Opening a restaurant, especially in the current pandemic context, can be a very daunting task. Not only does it become more difficult to raise money due to the dependency on customers going out, but more importantly, because food and beverage operations have a great complexity to deal with compared to any other business in the retail sector.
Restaurant Versus Retail
One reason for this is that the inventory is limited. There can only be a certain number of tables and chairs in any dining venue. This means that it is much more difficult to scale your brick-and-mortar restaurant compared to any online marketplace or home delivery platform.
The other reason is that your product is highly perishable, and if you don’t manage to sell your stock or fresh produce, you risk spoilage, thereby increasing your costs whilst reducing your profits as you fail to turn your inventory into valuable sales dollars. Always keep these two points in mind, as they will be extremely instrumental in the way you will approach your business.
The Good News
So much for the bad news! Here’s the exciting part: We’re in the middle of a hard “reset” in the global hospitality industry, which requires us to rethink past best practices and re-start from a blank slate. There is no better timing and opportunity than right now, in a world where high tech solutions are at our fingertips, with an experience-driven consumer market and in which large corporations have shown inertia and failure to adapt to a new pace driven through social media.
5 Mistakes to Avoid When Opening a Restaurant
Mistake #1 – Banking on Customer Loyalty
It would be logical to think that, if you provided all of the following, you would have a competitive advantage and grow a healthy customer database:
- Right environment
- Right combination of offerings
- Stellar service and training for staff
- Product consistency
- Customer recognition
Wrong! The reality is that is banking on such an approach is music from the past.
Millennials have surpassed Baby Boomers as the nation’s largest living adult generation. With the rise of the millennials becoming the increasingly dominant part of the workforce , your focus should be shifting to mastering the art of your social media presence. The generation of new experiences and FOMO (fear-of-missing-out) have become greater value enhancers than “just” your service.
Mistake #2 – Lacking the “New Authenticity”
Authenticity, or to be more precise, existential authenticity, is all about how well you manage to make sure that the customer can be him or herself.
David Richey, the author of the article about authenticity in the hospitality industry, is spot on. Do not put customers in boxes that work well for your operation, but rather think about how you can allow the customer to do what he or she wants.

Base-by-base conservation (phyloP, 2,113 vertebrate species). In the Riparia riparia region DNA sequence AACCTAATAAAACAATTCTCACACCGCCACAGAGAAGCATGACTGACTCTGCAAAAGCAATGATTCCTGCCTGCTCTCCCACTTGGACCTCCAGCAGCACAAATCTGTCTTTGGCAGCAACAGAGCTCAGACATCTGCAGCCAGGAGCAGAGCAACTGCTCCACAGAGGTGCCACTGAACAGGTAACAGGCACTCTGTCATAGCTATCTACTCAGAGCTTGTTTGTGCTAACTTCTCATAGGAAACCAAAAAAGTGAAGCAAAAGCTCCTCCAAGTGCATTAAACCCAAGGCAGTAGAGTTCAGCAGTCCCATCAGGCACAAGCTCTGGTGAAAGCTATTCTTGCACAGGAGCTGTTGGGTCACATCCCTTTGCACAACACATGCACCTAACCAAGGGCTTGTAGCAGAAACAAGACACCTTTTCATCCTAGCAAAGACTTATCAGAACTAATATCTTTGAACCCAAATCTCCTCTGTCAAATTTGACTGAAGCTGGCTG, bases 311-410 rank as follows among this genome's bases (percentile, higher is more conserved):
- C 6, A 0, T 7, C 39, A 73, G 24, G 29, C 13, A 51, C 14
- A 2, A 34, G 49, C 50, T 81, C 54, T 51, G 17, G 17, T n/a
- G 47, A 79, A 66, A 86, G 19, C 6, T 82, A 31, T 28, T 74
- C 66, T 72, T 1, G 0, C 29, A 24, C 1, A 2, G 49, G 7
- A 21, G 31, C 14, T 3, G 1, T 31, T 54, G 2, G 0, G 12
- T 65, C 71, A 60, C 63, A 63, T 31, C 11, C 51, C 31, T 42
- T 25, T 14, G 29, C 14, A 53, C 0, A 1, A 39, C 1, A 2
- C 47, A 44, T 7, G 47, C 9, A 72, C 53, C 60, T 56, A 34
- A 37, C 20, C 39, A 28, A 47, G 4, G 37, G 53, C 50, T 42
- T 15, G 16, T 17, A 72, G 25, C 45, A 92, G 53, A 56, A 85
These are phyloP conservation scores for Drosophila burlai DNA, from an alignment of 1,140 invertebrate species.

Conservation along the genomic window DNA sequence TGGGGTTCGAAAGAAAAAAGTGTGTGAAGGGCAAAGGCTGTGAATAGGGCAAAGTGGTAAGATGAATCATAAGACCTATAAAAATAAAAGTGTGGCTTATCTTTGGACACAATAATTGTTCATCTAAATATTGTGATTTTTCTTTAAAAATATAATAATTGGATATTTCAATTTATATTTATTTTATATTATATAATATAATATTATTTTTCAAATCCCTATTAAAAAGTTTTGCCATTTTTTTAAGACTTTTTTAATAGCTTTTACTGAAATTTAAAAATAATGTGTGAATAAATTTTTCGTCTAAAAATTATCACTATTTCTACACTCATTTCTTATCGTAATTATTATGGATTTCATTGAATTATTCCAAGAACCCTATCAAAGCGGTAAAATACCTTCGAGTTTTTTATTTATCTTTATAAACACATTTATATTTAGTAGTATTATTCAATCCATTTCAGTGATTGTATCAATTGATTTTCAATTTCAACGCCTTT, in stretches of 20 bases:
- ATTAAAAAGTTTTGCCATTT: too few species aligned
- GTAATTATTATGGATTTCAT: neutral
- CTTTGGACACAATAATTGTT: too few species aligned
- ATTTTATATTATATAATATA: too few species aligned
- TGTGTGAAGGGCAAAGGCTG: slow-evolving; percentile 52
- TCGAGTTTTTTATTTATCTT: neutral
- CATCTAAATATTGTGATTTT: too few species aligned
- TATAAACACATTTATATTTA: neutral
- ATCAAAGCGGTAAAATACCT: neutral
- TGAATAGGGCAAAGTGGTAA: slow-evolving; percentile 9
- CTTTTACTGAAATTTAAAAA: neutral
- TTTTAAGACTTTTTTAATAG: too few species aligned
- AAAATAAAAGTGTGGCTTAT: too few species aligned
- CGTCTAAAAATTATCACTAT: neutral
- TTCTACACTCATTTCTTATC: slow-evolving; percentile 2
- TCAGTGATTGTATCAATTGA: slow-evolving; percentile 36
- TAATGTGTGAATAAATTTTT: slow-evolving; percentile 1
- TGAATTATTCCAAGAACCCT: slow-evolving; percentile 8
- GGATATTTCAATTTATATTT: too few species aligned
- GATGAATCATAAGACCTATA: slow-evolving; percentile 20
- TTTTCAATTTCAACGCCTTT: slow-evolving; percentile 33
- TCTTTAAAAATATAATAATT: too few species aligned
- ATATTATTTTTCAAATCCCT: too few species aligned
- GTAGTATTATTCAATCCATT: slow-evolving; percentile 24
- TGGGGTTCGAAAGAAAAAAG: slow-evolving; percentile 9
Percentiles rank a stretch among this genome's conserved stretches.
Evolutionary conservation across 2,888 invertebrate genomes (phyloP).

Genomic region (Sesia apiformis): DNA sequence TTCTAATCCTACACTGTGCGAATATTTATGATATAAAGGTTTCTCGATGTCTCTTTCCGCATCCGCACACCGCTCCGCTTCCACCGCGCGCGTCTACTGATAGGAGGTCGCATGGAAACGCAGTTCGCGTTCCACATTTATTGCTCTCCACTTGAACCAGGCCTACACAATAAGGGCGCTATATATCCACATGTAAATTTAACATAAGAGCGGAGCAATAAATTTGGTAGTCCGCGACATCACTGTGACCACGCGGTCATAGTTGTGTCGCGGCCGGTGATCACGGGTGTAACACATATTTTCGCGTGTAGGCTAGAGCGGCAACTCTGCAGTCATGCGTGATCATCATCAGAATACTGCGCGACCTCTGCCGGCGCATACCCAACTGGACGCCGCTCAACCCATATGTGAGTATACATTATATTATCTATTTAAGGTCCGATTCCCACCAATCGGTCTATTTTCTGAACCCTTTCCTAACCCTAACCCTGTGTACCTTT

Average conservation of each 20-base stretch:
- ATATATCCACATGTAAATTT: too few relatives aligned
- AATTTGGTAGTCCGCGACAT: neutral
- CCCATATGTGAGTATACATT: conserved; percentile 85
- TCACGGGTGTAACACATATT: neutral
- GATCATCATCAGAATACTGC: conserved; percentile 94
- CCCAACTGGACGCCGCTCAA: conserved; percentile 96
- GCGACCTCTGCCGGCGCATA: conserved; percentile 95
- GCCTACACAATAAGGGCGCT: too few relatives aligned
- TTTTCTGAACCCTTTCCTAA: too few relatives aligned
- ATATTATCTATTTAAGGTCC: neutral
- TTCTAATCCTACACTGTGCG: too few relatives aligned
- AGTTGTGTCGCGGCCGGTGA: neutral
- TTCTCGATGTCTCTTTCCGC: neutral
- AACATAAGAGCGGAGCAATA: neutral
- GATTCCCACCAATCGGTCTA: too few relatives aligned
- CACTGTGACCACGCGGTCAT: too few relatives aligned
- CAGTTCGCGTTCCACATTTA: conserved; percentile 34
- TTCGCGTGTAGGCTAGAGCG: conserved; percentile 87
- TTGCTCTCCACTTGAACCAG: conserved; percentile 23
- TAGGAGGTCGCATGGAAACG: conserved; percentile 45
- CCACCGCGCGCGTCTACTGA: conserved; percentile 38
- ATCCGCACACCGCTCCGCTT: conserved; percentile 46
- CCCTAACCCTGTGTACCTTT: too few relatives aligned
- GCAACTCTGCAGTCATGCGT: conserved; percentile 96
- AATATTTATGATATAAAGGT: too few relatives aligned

And the challenge here is to do that by only adding marginal costs or without adding any additional costs to your operation. So, foodservice operators today need to go into the “what if” mindset. They need to challenge themselves to come up with some new ways of conducting their business.
Mistake #3 – Mimetic Isomorphism
Pardon me? Let’s explain what this means:
How often do you come across a restaurant with no clear identity and with a product offering that seems to be covering all types of specialties of a regional cuisine? The world has had its fair share of restaurants trying to sell anything and everything.
Niche Versus Catch All Menus
In today’s world, your customers are looking for highly customized and unique experiences when it comes to dining. To put it bluntly, it’s a lot more genuine to have a hole in the wall kitchen and specialize in producing the freshest and best niche cuisine from a wok with some plastic tables and chairs in an open-air environment, than to go to a restaurant that is trying to please everyone.
Trying to please everyone is a recipe for failure.
The term mimetic isomorphism has been coined for businesses that fail to stay true to their initial vision of what they set out to do. The reason for this is the fear of losing out on an opportunity to capture the competitors market share.
Mimetic Isomorphism Example
Restaurateurs fall into the trap of opening a shop with a unique concept and approach, specializing, say, in pizza. They then find out that a close competitor is doing something which is attracting the crowds, let’s say some great pasta. Then the copying begins, and your genuine pizza restaurant has now turned into a jack of all trades, but a master of none.
The truth is, that as you begin to doubt your initial vision with new trends popping up ever so fast in this social media-driven world, you begin to enter the business of copying poorly what others do well. And so, your operation ends up losing its uniqueness, its core vision what it had set out, to begin with from the get-go.
The moral of the story: Stay true to your original vision, without getting caught up in the rat race. Don’t imitate, but innovate and pivot if you must, as the market will guide you in perfecting your value proposition.
Mistake #4 – Failure to Build Resilience
Resilience in food and beverage retail is all about how well you handle challenging times, and ultimately, how sustainable your organization is. The Covid pandemic showed that food and beverage service operators were slow to react. Those that make it through the following waves will have made some fundamental changes in the way they operate.
Rise of Home Delivery Solutions